Groundbreaking docu-drama concerned with events leading up to - and after the last battle fought on British soil.
First transmitted on BBC2 on December 15th 1964, Culloden marked the professional debut of writer/director Peter Watkins, who developed a ground-breaking docu-drama technique which blurred the distinctions between documentary and drama. One that was universally hailed by critics.
Watkins had already made a name for himself in the field of amateur film-making, directing such films as Diary of an Unmarried Soldier (1959) and The Forgotten Faces (1960). Late in 1962 he was engaged as an assistant producer for the newly formed BBC2 and worked as an assistant to Stephen Hearst on several of his documentaries before he was commissioned to make Culloden by Huw Wheldon. The main foundation for Culloden was a book of the same name by John Prebble.
The Battle of Culloden, which took place on April 16th 1746, was the last battle fought on British soil. Some months earlier Prince Charles Edward Stuart (‘Bonnie Prince Charlie’), son of James Edward, the Catholic Pretender to the British throne, had landed in Scotland, raised a ragged but tough-spirited Jacobite army from amongst the Gaelic-speaking Highland clans, and marched as far south as Derby before having to retreat back to the Highlands. He was pursued into Scotland by a powerful force of 9,000 redcoats under the command of William Augustus, the Duke of Cumberland, strengthened by Protestant Scot Lowlanders and several Highland clans loyal to King George II. Outside Inverness, on the bleak, rain-swept Culloden Moor, nearly 1,000 of Charlie’s army, made up of 5,000 weak and starving Highlanders, were slaughtered by the Royal Army, who lost 50 men. The Highlanders finally broke and fled. Approximately 1,000 more of them were killed in subsequent weeks of hounding by British troops, during what became known as the "rape" of the Highlands.
Watkins himself explained the motivation for making the drama: "This was the 1960s, and the US army was ‘pacifying’ the Vietnam highlands. I wanted to draw a parallel between these events and what had happened in our own UK Highlands two centuries earlier, including because our knowledge of what took place after ‘Culloden’ was basically limited to an exotic image of ‘Bonnie Prince Charlie’ on the label of a Drambuie whiskey bottle. Secondly, I wanted to break through the conventional use of professional actors in historical melodramas, with the comfortable avoidance of reality that these provide, and to use amateurs - ordinary people - in a reconstruction of their own history. Many of the people portraying the Highland army in our film were direct descendants of those who had been killed on the Culloden Moor."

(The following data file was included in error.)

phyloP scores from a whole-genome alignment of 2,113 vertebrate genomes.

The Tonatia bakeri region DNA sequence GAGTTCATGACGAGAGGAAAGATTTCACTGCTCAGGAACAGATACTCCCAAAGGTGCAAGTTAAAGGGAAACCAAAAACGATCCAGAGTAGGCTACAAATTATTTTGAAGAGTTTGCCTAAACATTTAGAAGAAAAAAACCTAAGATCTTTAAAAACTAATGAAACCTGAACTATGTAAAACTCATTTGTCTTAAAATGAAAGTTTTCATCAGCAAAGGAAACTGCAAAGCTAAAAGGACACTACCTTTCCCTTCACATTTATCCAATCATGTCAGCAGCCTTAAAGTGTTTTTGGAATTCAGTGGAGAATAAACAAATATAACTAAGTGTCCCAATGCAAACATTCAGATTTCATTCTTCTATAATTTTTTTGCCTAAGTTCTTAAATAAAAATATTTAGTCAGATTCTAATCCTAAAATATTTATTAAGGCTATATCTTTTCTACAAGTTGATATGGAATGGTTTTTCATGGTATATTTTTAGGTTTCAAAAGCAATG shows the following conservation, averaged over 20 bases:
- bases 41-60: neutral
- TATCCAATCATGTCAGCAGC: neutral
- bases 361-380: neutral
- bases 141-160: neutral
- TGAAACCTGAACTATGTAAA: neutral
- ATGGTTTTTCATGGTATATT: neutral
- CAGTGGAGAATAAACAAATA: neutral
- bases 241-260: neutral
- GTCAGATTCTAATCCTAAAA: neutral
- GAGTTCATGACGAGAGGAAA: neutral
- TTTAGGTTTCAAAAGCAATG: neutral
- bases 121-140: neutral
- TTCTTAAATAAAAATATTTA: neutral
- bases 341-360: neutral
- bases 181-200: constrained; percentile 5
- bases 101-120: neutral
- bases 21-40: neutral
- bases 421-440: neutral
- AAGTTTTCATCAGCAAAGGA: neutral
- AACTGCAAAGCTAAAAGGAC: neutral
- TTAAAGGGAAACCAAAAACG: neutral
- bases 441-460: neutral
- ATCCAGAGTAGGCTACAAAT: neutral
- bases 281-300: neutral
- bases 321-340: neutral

Culloden was filmed in August 1964, near Inverness. Watkins reconstructed events in the manner of a modern day current affairs programme and filmed many scenes of the drama with a hand-held camera to give it a more documentary feel. In one particular scene a man put his hand in front of the camera in order to stop it recording a scene of injured and dying men. On top of this a reporter reported to the audience details leading up to the battle, facts about the battle itself and information on individuals just as one would expect to hear in a contemporary frontline war report. The battle itself only takes up a small amount of screen time before the drama moves on to 'interview' direct to camera the wives of the soldiers lost in battle. Watkins admitted "we made and edited our film as though it was happening in front of news cameras, and deliberately reminiscent of scenes from Vietnam which were appearing on TV at that time."
Culloden was seen as a breakthrough for TV documentary, paralleling advances being made at the BBC by Ken Loach, and by Ken Russell and other filmmakers. The critic in The Sun newspaper claimed Culloden to be ‘One of the bravest documentaries I can remember’ while the Observer's critic wrote: ‘The result was so unexpectedly convincing it gave me quite a shock. I have no hesitation in raving about it, even to the extent of muttering: breakthrough.’ Culloden was successful enough to enable Watkins to make The War Game, docu-drama on the nuclear deterrent. This next project proved to be too controversial for the BBC who banned it before it was even broadcast. (See review on this website).
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